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Here are the top mistakes people make when starting the ketogenic diet and potential reasons you may be seeing less than stellar results.
The keto diet isn’t just low-carb, it’s high-fat. 75% of the calories you eat should come from healthy fats, 20% from protein, and 5% from carbs. Fat is satiating, so if you’re eating the right amount, you’ll minimize carb cravings, helping you stay in ketosis and promoting body fat burn.
One of the most common mistakes for those just starting the keto diet is eating too much protein. Excess protein is converted by the body into glucose in a process called gluconeogenesis. It is a natural process by which the body will convert energy from proteins and fats into glucose when glucose is not readily available. In a low-carb or ketogenic diet, gluconeogenesis will occur at varying rates to maintain body function. Our bodies don’t need tons of carbs (like most diets provide), but we do need glucose. You could eat a no-carb diet and through gluconeogenesis, your body would convert other substrates into glucose for fuel. This is why carbs make up five percent of your keto macros. In fact, some parts of the body need carbs to survive, such as red blood cells and kidney medulla (the inner part of the kidney). Through gluconeogenesis, the body creates and can store extra glucose as glycogen in case its supply becomes too low.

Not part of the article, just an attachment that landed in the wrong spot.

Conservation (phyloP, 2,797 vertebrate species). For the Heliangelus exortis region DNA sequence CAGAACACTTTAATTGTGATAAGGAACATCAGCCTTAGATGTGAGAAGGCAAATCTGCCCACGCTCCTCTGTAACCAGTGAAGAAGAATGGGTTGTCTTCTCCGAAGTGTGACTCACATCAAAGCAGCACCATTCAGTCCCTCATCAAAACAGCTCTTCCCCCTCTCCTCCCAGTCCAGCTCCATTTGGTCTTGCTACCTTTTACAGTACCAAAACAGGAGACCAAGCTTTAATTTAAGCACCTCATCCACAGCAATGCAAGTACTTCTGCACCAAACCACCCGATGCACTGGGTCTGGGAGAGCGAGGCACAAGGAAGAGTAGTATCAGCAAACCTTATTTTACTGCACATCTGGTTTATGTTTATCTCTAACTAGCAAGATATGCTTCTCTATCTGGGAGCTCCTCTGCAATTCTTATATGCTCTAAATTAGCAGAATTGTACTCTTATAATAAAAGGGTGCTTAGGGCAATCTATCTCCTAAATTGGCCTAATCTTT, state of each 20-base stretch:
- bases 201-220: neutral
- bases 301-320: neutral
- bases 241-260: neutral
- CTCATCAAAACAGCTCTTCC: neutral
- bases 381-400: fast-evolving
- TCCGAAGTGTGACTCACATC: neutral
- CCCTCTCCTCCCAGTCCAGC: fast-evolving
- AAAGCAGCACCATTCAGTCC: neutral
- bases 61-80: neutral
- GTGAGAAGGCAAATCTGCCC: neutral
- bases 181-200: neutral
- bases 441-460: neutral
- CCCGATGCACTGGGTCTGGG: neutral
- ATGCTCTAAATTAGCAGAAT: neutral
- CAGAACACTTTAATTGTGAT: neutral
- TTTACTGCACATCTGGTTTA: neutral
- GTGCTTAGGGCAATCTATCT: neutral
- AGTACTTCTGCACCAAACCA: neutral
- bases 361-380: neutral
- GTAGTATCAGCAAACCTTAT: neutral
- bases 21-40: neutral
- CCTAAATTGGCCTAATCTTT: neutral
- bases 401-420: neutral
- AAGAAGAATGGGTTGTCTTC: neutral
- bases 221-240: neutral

In most diets, where carbs are readily available, gluconeogenesis occurs at a slow rate, since the need for extra glucose is very low. The body runs on glucose and stores excess carbs and protein as fat. Conversely, on the keto diet, the body runs on healthy fats and stores excess carbs and protein as glycogen to be used for muscle recovery or to support the parts of the body which need a steady supply of carbs.
It takes time for your body to switch from running on glucose to running on fat. Once in ketosis, your body uses fat as its main fuel source and begins to store excess protein as glycogen. Eating a little extra protein here and there won’t be an issue as your body uses it only as a way of replenishing its glycogen stores. However, when first starting keto, your body burns any extra glucose made through gluconeogenesis, instead of burning fat for fuel. This may slow the time it takes to get into ketosis, or prevent ketosis altogether.
A ketogenic diet isn’t a low-carb, high-protein way of eating. As we mentioned earlier, fat needs to be your primary fuel source and that means finding pure-fat sources that don’t include protein — such as butter or healthy oils — to add into your meals. In other words, don’t exclusively rely on eating fattier meats to achieve your fat macro goals.
You might hear people say you can eat as much as you want on keto, as long as it’s high fat. Although we wish that were true, it’s misleading. Healthy fats should make up the bulk of your diet (75% of your calories), but if you take in more calories than you burn, you’ll only gain weight, no matter what you eat, since excess calories are stored as body fat. The average adult needs about 2,000 calories a day, but that varies based on a number of factors, including, gender, height, and activity.
Use this chart to learn what your caloric intake should be.
Water is crucial to everything your body does, including burning body fat. If you’re not drinking enough water, your metabolism will slow, halting weight loss. Drinking at least 64 ounces of water each day helps your body circulate nutrients, flush out toxins, and burn fat. When you’re starting out the ketogenic diet, you may need to drink even more water because your body sheds water when you start consuming fewer carbs.